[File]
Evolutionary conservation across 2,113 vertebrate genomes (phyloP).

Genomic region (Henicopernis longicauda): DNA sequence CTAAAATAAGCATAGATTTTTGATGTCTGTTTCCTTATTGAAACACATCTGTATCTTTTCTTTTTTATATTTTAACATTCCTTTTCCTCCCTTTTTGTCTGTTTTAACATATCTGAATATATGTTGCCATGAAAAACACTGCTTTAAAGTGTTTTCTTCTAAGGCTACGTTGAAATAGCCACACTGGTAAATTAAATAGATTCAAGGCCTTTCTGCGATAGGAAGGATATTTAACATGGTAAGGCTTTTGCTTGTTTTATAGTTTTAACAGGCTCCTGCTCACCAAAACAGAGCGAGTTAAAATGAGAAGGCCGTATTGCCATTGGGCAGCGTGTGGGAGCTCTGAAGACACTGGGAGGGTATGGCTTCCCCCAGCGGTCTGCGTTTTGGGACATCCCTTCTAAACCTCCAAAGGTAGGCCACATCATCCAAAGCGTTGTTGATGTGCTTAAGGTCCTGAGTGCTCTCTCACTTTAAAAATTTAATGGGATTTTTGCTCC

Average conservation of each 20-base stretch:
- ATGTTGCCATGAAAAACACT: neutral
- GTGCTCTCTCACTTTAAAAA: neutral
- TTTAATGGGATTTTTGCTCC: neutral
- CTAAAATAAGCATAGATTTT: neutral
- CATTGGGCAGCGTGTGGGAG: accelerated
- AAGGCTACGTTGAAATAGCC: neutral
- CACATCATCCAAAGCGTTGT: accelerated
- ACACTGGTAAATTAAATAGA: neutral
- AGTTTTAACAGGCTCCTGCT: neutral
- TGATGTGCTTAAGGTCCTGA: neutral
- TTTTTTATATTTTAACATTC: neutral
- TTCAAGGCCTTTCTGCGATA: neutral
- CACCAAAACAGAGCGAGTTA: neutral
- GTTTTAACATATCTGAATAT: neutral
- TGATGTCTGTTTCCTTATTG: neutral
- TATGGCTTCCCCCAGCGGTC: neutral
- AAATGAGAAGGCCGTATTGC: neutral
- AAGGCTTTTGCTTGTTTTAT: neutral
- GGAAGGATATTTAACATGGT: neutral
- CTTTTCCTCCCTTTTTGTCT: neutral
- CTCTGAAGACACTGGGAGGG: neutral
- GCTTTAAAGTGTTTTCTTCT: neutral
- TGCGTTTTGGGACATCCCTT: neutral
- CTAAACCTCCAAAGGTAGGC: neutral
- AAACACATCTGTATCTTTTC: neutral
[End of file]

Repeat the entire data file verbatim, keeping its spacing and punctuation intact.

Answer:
Evolutionary conservation across 2,113 vertebrate genomes (phyloP).

Genomic region (Henicopernis longicauda): DNA sequence CTAAAATAAGCATAGATTTTTGATGTCTGTTTCCTTATTGAAACACATCTGTATCTTTTCTTTTTTATATTTTAACATTCCTTTTCCTCCCTTTTTGTCTGTTTTAACATATCTGAATATATGTTGCCATGAAAAACACTGCTTTAAAGTGTTTTCTTCTAAGGCTACGTTGAAATAGCCACACTGGTAAATTAAATAGATTCAAGGCCTTTCTGCGATAGGAAGGATATTTAACATGGTAAGGCTTTTGCTTGTTTTATAGTTTTAACAGGCTCCTGCTCACCAAAACAGAGCGAGTTAAAATGAGAAGGCCGTATTGCCATTGGGCAGCGTGTGGGAGCTCTGAAGACACTGGGAGGGTATGGCTTCCCCCAGCGGTCTGCGTTTTGGGACATCCCTTCTAAACCTCCAAAGGTAGGCCACATCATCCAAAGCGTTGTTGATGTGCTTAAGGTCCTGAGTGCTCTCTCACTTTAAAAATTTAATGGGATTTTTGCTCC

Average conservation of each 20-base stretch:
- ATGTTGCCATGAAAAACACT: neutral
- GTGCTCTCTCACTTTAAAAA: neutral
- TTTAATGGGATTTTTGCTCC: neutral
- CTAAAATAAGCATAGATTTT: neutral
- CATTGGGCAGCGTGTGGGAG: accelerated
- AAGGCTACGTTGAAATAGCC: neutral
- CACATCATCCAAAGCGTTGT: accelerated
- ACACTGGTAAATTAAATAGA: neutral
- AGTTTTAACAGGCTCCTGCT: neutral
- TGATGTGCTTAAGGTCCTGA: neutral
- TTTTTTATATTTTAACATTC: neutral
- TTCAAGGCCTTTCTGCGATA: neutral
- CACCAAAACAGAGCGAGTTA: neutral
- GTTTTAACATATCTGAATAT: neutral
- TGATGTCTGTTTCCTTATTG: neutral
- TATGGCTTCCCCCAGCGGTC: neutral
- AAATGAGAAGGCCGTATTGC: neutral
- AAGGCTTTTGCTTGTTTTAT: neutral
- GGAAGGATATTTAACATGGT: neutral
- CTTTTCCTCCCTTTTTGTCT: neutral
- CTCTGAAGACACTGGGAGGG: neutral
- GCTTTAAAGTGTTTTCTTCT: neutral
- TGCGTTTTGGGACATCCCTT: neutral
- CTAAACCTCCAAAGGTAGGC: neutral
- AAACACATCTGTATCTTTTC: neutral